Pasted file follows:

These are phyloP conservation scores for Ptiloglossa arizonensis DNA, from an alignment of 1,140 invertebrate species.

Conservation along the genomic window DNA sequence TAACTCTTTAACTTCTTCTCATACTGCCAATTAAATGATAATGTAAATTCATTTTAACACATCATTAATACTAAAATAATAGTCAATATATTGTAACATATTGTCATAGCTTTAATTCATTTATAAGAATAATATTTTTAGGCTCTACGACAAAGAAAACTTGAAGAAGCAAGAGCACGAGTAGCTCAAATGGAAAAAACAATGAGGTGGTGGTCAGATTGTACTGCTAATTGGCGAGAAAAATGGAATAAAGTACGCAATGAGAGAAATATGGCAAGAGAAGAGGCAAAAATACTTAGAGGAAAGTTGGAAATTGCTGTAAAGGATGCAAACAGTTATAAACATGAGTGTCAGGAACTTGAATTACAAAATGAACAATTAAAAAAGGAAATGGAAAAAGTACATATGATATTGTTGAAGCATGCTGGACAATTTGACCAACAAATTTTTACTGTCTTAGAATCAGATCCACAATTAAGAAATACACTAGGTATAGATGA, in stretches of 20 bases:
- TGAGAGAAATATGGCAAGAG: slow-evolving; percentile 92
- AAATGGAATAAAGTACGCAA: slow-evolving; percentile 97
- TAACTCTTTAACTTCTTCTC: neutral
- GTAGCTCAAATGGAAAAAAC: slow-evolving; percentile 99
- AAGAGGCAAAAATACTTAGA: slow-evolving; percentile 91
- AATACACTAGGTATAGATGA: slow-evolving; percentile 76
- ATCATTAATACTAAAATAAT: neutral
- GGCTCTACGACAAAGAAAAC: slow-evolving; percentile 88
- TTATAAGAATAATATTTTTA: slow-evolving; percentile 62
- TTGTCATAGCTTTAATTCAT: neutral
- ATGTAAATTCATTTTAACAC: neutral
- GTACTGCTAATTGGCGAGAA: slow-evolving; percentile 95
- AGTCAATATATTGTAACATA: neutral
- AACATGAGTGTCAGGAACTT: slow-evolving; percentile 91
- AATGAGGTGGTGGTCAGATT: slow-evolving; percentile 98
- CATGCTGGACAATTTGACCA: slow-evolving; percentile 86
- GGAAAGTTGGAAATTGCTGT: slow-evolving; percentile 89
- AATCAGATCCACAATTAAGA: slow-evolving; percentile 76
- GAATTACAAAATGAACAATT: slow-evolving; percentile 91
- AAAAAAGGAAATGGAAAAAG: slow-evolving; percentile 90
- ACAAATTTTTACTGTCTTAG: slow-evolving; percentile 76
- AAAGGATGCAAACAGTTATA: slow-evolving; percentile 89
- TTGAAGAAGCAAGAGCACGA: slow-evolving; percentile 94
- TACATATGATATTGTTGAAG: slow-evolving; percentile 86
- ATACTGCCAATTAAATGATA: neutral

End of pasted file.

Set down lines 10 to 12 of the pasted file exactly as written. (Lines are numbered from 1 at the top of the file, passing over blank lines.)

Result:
- GGCTCTACGACAAAGAAAAC: slow-evolving; percentile 88
- TTATAAGAATAATATTTTTA: slow-evolving; percentile 62
- TTGTCATAGCTTTAATTCAT: neutral